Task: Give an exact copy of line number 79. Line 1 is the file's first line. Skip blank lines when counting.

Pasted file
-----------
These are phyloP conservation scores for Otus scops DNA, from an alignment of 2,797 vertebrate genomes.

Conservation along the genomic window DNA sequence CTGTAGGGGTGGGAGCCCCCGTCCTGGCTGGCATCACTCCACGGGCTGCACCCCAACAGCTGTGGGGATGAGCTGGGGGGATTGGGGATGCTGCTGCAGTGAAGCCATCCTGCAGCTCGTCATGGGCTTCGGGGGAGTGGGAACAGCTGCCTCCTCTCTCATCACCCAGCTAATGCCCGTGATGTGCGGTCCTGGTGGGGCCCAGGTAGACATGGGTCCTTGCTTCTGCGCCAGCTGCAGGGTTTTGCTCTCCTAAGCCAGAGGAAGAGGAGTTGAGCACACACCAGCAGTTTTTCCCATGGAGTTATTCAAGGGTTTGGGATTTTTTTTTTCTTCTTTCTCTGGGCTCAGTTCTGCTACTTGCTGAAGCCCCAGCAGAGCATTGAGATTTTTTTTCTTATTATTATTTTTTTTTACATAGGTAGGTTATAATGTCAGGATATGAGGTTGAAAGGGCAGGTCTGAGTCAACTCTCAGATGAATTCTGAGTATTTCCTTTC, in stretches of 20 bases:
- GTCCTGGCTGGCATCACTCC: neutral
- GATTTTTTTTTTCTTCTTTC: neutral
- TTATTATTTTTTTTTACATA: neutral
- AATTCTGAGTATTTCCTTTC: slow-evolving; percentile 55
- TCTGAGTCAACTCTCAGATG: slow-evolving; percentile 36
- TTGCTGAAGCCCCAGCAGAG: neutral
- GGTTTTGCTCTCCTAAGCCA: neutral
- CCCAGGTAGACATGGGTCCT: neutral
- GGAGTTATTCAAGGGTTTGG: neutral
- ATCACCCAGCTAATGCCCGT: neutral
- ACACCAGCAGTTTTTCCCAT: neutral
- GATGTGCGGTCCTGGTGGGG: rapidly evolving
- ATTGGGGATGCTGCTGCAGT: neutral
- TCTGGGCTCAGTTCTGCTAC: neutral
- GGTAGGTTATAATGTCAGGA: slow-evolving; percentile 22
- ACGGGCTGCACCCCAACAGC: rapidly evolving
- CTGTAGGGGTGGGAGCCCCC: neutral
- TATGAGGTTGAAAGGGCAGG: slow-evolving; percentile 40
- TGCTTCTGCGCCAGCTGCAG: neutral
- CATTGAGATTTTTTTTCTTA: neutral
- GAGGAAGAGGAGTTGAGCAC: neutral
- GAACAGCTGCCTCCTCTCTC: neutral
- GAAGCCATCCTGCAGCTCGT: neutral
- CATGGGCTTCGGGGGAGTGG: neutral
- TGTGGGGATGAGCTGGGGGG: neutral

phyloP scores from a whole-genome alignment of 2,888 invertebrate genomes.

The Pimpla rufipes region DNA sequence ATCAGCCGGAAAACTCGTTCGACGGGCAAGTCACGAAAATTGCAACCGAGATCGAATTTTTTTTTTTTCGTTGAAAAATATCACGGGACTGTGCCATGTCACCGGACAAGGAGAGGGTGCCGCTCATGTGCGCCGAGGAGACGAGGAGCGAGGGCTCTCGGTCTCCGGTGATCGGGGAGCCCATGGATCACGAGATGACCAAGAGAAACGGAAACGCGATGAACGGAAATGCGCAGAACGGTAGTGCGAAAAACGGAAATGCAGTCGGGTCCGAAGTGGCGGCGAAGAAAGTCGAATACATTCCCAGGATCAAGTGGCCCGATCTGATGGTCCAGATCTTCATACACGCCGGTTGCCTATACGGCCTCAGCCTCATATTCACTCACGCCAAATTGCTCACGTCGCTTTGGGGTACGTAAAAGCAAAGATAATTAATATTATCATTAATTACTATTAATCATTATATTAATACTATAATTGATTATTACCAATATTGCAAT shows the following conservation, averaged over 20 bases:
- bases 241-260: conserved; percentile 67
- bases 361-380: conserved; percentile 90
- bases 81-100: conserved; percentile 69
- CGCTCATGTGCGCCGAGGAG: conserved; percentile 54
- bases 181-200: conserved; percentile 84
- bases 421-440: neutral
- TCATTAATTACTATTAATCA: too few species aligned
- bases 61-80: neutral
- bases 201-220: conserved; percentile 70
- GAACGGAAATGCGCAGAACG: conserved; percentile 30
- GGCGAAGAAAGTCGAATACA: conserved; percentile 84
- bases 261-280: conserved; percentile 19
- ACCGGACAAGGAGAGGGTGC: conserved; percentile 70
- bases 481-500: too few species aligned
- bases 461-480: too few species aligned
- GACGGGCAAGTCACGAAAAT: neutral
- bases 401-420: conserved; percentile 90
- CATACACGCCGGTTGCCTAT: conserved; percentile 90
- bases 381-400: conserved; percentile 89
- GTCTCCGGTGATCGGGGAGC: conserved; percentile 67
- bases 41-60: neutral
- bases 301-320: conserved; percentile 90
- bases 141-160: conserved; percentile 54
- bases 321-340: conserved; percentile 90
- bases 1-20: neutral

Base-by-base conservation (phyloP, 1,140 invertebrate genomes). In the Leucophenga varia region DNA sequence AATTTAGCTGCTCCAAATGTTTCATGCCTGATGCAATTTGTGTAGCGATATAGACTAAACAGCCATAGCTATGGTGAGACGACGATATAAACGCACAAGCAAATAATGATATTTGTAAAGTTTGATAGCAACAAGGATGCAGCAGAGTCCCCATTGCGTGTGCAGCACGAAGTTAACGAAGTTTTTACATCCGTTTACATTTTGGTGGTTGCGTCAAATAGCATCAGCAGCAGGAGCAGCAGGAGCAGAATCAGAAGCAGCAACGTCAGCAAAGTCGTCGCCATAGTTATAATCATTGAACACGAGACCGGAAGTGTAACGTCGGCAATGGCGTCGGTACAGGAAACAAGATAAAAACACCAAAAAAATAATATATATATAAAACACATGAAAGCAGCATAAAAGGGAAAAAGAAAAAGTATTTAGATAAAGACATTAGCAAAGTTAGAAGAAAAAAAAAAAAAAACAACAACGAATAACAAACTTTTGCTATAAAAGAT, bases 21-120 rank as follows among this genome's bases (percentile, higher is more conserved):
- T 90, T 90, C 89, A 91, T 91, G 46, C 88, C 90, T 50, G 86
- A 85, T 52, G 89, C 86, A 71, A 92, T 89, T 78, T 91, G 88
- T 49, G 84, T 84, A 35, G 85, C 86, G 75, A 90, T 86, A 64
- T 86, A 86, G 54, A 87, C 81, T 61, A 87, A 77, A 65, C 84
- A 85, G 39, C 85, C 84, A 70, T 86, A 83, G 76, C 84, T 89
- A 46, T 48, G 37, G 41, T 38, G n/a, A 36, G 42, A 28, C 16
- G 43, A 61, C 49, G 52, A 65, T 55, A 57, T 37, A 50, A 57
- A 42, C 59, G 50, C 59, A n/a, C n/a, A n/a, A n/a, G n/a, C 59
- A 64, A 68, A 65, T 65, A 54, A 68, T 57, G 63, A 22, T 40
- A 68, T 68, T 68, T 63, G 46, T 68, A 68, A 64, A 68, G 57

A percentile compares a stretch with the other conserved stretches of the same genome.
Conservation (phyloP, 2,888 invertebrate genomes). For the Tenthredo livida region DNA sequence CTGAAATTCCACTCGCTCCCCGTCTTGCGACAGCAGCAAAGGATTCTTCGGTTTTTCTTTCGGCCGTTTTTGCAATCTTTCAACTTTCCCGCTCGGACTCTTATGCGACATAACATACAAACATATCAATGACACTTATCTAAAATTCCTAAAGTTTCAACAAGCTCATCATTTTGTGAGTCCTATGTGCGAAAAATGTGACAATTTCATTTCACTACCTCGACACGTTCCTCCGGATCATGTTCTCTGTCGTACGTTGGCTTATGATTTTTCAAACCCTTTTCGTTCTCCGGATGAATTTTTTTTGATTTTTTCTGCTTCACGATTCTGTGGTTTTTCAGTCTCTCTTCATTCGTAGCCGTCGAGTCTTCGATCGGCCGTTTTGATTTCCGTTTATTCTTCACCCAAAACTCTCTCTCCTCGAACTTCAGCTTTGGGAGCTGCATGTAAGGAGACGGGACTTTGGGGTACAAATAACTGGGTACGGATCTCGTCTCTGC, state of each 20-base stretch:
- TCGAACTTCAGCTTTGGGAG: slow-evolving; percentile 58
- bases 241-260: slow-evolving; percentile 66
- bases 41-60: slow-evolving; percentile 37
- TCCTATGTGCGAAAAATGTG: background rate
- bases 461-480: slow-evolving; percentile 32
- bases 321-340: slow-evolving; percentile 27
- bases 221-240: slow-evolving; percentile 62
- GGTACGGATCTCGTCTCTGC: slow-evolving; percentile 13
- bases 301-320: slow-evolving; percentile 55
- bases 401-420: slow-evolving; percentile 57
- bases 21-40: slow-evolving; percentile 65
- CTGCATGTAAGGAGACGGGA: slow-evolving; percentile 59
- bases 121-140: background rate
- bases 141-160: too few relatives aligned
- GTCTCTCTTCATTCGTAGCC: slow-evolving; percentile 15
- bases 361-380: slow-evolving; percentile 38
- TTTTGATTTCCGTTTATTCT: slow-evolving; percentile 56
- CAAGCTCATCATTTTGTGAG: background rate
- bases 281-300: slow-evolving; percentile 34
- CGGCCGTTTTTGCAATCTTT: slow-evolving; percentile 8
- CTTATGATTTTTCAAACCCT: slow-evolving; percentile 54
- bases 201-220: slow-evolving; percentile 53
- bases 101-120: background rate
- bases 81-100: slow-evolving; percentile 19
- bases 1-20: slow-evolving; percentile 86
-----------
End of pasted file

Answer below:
- CTGCATGTAAGGAGACGGGA: slow-evolving; percentile 59